Horror is on a hot streak for the movie business, and diverse millennials may be to thank for the surge in ticket sales.
Last year marked the first time the horror genre grossed over $1 billion at the box office, and if this holiday season is any indication, moviegoers are still willing to shell out for a good fright. “A Quiet Place,” “The Nun,” and most recently “Halloween” are just a few titles this year that delivered big scares — and solid profits for studios.
Movio, a provider of movie-marketing software, found that not all horror buffs are cut from the same cloth. In general, the demographic for horror films tends to split into two distinct sub-genres: paranormal and action. Paranormal fans are drawn to supernatural and slasher films, like “The First Purge,” “Slender Man,” and “Happy Death Day.” Action addicts lean more toward sci-fi titles including “Annihilation,” “A Quiet Place,” and “The Predator.” Both cohorts are younger and more diverse than the average blockbuster crowd. They also go to the theater more frequently than audiences of action films, comedies, or other genres.
“The horror genre is bringing in a young, high frequency audience,” Will Palmer, Movio’s CEO, said. “It seems logical to have something playing in these genres in theaters all the time.”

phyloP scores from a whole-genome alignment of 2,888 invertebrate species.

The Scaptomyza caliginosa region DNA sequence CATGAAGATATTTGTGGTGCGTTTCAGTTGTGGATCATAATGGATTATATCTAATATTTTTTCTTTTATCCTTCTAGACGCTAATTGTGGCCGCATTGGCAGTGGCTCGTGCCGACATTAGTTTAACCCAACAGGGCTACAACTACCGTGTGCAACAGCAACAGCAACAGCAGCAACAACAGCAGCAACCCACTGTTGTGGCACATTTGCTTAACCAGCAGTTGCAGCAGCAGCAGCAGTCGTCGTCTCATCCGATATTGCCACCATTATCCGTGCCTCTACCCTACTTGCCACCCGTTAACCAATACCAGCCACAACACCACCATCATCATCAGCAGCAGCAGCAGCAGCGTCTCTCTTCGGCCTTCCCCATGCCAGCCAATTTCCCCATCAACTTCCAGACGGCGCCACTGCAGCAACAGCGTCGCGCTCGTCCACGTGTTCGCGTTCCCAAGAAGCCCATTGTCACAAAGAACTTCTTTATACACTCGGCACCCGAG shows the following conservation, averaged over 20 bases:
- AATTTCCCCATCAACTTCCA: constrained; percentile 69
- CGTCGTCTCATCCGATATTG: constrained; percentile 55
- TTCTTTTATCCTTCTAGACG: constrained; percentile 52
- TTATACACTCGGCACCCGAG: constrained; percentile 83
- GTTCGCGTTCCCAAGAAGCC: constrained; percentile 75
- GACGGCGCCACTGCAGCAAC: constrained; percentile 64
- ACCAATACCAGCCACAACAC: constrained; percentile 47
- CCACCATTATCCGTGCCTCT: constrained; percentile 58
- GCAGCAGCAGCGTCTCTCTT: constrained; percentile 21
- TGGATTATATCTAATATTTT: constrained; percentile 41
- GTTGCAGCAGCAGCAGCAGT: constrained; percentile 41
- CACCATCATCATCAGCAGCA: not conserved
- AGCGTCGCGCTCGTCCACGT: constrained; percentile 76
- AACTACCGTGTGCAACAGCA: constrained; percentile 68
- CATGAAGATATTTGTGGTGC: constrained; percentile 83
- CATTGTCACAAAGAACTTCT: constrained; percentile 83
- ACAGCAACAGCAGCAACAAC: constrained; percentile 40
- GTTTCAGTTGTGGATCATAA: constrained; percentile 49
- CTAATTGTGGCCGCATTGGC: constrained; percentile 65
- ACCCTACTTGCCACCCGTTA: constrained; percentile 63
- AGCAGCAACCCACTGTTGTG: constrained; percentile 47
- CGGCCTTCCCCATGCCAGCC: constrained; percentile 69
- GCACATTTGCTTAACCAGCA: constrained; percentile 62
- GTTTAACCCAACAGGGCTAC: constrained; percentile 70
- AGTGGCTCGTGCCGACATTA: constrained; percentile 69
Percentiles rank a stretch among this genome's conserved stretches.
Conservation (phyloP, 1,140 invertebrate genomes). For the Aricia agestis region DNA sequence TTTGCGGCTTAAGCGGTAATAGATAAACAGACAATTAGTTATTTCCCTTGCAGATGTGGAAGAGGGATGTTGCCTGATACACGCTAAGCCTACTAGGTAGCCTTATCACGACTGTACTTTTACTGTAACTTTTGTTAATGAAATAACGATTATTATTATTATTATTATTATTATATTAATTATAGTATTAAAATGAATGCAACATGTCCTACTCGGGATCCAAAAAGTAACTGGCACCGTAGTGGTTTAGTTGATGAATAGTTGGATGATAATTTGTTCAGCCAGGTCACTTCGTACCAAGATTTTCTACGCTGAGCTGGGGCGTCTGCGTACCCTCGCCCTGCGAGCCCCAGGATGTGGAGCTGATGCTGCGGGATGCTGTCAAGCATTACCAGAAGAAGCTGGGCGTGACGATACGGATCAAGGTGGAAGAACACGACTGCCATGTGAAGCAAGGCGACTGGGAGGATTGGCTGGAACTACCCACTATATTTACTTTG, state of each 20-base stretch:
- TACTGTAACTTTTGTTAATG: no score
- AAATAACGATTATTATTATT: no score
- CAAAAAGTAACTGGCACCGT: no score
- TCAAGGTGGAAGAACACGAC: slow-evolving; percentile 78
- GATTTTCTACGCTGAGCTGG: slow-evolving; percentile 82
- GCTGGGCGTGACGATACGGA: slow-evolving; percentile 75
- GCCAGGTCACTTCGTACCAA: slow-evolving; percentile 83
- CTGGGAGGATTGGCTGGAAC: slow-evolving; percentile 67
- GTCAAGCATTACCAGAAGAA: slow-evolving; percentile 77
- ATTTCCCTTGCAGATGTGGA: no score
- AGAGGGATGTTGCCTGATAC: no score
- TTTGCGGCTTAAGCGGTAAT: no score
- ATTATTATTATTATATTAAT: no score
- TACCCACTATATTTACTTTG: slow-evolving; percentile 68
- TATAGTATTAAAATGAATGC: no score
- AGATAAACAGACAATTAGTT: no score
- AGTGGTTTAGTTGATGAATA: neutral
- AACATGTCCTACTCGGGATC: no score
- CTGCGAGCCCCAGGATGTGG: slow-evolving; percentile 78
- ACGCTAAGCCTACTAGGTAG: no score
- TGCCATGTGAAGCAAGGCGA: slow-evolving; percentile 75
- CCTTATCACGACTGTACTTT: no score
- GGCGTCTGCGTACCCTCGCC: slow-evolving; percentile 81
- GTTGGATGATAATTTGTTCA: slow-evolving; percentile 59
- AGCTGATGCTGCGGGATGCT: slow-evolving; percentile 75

Here are some takeaways from Movio’s study:
- The average age of horror audiences are younger than the overall moviegoing crowd (27% younger for paranormal and 5% for sci-fi).
- Horror fans are a loyal bunch. 44% of paranormal horror fans go to the movies more than 12 times a year, while 56% of sci-fi aficionados attend multiplexes over a dozen times a year.
- On average, horror enthusiasts spend more each month at the box office, even though their average admission per visit is less.
- 13% of paranormal and 16% of sci-fi ticket-buyers are African-American and 31% of paranormal and 23% of sci-fi attendees are Hispanic (versus 15% and 19% respectively for an average blockbuster).
- Action horror films skew toward a more male audience, while paranormal horror films are more evenly distributed between genders.